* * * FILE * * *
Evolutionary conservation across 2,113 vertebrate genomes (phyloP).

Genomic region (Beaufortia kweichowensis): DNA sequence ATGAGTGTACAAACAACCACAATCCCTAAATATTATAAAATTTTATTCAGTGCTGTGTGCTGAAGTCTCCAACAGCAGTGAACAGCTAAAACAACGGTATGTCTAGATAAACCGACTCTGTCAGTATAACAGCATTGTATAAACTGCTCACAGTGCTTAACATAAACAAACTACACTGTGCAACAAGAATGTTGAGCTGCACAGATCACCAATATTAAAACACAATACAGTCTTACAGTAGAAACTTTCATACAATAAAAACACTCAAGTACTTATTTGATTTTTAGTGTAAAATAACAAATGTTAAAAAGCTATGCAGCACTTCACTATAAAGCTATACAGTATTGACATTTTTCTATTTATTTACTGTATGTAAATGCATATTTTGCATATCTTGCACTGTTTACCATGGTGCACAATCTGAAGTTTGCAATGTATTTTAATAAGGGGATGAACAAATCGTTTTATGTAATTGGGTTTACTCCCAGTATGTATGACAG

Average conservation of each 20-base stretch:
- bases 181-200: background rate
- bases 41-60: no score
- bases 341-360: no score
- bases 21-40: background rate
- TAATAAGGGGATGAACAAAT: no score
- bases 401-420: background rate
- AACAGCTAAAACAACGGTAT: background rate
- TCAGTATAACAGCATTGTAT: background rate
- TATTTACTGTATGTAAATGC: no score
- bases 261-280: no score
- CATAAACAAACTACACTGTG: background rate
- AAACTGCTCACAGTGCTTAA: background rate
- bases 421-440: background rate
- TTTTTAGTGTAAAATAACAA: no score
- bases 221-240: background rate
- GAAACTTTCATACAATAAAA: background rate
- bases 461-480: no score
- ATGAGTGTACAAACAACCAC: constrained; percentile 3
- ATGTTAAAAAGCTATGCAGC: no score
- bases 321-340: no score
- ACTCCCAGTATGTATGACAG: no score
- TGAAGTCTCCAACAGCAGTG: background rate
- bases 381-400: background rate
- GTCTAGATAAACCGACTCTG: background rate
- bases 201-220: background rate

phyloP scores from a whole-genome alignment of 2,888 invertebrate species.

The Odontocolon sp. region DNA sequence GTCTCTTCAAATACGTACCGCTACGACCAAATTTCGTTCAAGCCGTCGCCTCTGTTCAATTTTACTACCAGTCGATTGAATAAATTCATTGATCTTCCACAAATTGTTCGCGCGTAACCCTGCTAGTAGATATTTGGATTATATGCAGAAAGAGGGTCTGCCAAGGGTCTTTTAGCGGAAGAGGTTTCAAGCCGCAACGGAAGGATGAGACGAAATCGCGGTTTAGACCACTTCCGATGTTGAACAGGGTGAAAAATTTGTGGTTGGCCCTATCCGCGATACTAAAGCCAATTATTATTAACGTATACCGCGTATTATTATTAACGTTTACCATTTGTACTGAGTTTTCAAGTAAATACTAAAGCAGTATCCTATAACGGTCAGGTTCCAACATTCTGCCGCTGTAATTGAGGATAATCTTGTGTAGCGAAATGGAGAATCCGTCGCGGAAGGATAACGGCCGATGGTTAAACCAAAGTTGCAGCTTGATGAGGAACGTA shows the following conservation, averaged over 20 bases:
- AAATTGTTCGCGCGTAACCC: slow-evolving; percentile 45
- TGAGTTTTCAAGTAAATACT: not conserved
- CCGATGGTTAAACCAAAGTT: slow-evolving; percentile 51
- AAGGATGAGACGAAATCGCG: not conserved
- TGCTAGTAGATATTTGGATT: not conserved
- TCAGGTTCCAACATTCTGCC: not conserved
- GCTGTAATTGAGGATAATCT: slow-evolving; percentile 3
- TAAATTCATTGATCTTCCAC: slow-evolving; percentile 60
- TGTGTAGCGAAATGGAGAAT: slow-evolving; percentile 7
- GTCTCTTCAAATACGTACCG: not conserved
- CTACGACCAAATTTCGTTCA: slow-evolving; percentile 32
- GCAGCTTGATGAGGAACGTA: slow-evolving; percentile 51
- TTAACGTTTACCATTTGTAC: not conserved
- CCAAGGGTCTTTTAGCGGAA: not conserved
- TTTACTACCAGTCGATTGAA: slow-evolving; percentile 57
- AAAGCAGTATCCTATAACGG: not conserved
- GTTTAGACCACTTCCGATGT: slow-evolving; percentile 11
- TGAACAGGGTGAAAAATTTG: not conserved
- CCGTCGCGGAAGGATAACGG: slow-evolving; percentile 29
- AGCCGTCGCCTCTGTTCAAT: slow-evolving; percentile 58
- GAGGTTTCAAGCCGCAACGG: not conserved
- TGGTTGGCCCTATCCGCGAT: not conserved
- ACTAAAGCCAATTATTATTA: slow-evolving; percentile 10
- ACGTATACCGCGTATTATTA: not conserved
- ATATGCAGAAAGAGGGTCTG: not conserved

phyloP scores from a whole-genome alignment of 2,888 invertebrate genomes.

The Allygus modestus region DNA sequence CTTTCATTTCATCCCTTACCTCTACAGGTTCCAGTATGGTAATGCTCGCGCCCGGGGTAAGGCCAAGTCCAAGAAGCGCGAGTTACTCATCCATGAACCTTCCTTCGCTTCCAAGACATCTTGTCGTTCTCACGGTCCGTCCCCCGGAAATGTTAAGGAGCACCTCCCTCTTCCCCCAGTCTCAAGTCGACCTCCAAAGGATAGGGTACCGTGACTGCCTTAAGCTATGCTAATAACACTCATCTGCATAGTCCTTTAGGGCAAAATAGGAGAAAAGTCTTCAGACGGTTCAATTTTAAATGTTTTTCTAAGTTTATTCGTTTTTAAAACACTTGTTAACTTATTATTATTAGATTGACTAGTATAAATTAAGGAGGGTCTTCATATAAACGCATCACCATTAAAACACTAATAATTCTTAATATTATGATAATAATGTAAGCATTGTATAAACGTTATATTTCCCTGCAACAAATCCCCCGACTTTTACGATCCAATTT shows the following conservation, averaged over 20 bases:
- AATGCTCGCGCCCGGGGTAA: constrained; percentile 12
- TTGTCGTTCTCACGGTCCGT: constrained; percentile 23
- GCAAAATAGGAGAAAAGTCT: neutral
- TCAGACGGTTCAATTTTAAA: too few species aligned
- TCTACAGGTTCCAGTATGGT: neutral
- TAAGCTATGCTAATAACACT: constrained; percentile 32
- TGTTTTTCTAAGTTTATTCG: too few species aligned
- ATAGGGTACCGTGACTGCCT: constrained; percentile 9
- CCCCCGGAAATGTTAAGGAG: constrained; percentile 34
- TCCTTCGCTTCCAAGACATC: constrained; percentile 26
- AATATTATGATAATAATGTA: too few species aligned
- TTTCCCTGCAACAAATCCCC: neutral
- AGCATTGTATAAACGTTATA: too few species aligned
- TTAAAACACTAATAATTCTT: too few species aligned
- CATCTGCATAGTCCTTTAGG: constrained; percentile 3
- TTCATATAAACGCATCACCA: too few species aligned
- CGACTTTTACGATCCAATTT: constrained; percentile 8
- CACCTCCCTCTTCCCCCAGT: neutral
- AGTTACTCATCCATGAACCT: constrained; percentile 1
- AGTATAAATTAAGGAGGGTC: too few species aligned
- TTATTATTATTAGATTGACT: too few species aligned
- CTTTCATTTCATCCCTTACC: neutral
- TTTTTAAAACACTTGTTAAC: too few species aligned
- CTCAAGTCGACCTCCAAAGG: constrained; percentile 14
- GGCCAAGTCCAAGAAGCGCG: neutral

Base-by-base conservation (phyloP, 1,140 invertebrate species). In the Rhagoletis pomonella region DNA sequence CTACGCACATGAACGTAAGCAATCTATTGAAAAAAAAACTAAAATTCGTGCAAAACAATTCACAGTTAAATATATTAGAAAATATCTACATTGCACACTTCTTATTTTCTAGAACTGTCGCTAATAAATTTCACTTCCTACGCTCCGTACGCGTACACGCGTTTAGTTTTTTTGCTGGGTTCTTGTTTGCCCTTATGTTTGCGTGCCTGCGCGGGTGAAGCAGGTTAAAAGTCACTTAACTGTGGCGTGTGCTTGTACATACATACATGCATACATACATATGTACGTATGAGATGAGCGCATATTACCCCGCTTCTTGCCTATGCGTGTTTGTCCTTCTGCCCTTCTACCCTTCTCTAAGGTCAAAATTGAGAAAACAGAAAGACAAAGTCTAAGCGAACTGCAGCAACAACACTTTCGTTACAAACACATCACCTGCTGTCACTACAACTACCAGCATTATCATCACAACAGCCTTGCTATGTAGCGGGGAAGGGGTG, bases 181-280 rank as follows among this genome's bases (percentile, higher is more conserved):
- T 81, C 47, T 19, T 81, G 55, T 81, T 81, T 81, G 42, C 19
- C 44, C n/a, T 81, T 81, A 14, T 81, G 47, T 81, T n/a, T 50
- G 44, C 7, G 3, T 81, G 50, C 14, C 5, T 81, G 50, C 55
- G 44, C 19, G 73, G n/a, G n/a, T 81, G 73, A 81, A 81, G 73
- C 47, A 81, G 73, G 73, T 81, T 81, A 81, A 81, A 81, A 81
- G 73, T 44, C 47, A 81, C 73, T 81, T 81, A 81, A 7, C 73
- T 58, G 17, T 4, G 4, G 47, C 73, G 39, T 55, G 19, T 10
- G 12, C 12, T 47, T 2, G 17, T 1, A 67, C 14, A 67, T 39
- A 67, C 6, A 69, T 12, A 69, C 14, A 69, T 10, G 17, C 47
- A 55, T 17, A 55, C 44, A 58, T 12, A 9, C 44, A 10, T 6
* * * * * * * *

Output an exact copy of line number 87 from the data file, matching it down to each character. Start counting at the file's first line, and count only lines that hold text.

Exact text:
- G 44, C 19, G 73, G n/a, G n/a, T 81, G 73, A 81, A 81, G 73